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In re Weiner
Decided: June 2, 1970.
IN THE MATTER OF MYRON WEINER, AN ATTORNEY-AT-LAW
For suspension for one year -- Chief Justice Weintraub and Justices Jacobs, Francis, Proctor, Hall, Schettino and Haneman. Opposed -- None.
This Court issued an order to Myron Weiner, a New Jersey attorney, to show cause why he should not be disbarred or otherwise disciplined for alleged unprofessional conduct as specifically set forth in a Presentment of the Union County Ethics Committee. The gravamen of the charge is that Weiner gave false information under oath to the Internal Revenue Service and Federal Bureau of Investigation. The facts which give rise to the Presentment are as follows:
In 1964, there was considerable national publicity concerning the activities in Washington, D.C. of one Robert (Bobby) Baker. There eventuated governmental investigations concerning his conduct. As a part thereof, Weiner gave statements under oath to the Internal Revenue Service and the Federal Bureau of Investigation. While later testifying before the Committee on Rules and Administration of
the United States Senate on December 3 and 4, 1964, Weiner admitted that prior testimony he had given to the Internal Revenue Service and the Federal Bureau of Investigation was inconsistent with his then testimony. The difference lay in that in the earlier evidence he had falsely sworn that he had retained Ernest Tucker of the law firm of Tucker and [Robert] Baker individually upon an annual retainer of $5,000, when in truth it was Baker who was retained and to whom the money was paid. Defendant seeks to excuse and explain the inconsistencies by an assertion that the statements to the Internal Revenue Service and the Federal Bureau of Investigation were subject to his editing and correction. He attempts to ameliorate his offense by the statement that he never received a transcript of these statements and therefore was accorded no opportunity for revision. The gist of his explanation of his conduct is that he did not wish to involve his clients, friends and family. The fact remains that he admits that he at first lied under oath on a matter of considerable public interest.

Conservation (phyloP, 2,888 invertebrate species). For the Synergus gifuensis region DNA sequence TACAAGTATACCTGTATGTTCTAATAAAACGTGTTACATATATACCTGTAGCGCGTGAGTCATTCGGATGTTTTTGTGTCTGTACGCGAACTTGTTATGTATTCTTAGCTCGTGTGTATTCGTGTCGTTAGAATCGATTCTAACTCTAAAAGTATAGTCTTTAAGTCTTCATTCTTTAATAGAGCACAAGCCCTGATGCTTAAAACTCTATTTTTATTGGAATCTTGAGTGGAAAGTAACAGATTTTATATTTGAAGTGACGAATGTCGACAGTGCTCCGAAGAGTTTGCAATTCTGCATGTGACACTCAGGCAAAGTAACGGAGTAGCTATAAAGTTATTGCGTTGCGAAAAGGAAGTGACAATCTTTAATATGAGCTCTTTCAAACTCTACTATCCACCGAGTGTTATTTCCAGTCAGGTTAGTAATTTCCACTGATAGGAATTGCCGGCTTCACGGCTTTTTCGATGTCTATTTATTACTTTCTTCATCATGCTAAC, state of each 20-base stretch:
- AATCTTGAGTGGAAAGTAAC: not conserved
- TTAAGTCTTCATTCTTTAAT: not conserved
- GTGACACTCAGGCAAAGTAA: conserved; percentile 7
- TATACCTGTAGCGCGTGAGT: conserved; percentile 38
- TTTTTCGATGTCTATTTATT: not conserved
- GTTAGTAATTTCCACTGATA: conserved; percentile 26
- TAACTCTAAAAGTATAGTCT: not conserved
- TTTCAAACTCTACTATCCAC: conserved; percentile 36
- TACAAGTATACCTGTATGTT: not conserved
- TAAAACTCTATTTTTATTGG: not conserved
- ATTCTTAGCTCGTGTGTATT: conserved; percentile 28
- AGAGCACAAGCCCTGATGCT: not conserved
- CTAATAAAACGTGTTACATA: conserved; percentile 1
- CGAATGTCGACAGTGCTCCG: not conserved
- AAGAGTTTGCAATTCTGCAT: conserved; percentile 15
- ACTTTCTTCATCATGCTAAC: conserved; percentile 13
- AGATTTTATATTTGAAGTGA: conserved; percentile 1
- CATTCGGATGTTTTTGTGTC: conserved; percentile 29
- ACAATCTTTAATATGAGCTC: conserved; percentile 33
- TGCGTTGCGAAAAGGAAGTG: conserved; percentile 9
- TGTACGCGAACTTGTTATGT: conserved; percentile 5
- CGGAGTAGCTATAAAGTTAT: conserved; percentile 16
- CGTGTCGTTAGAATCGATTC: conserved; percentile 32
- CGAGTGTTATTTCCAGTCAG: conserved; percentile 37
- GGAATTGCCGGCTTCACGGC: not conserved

We cannot overlook the fact that Weiner's original testimony impeded and hindered an investigation into the alleged criminal activities of Mr. Baker and hence the due administration of justice. That Weiner later recanted and finally told the truth may be taken into consideration in determining the amount of penalty to be imposed. It does not, however, serve to excuse his sworn falsehoods.
He is guilty of a breach of ethics which required that he conduct himself as an honest man.
Accordingly, respondent is suspended from the practice of law for a period of one year and until the ...
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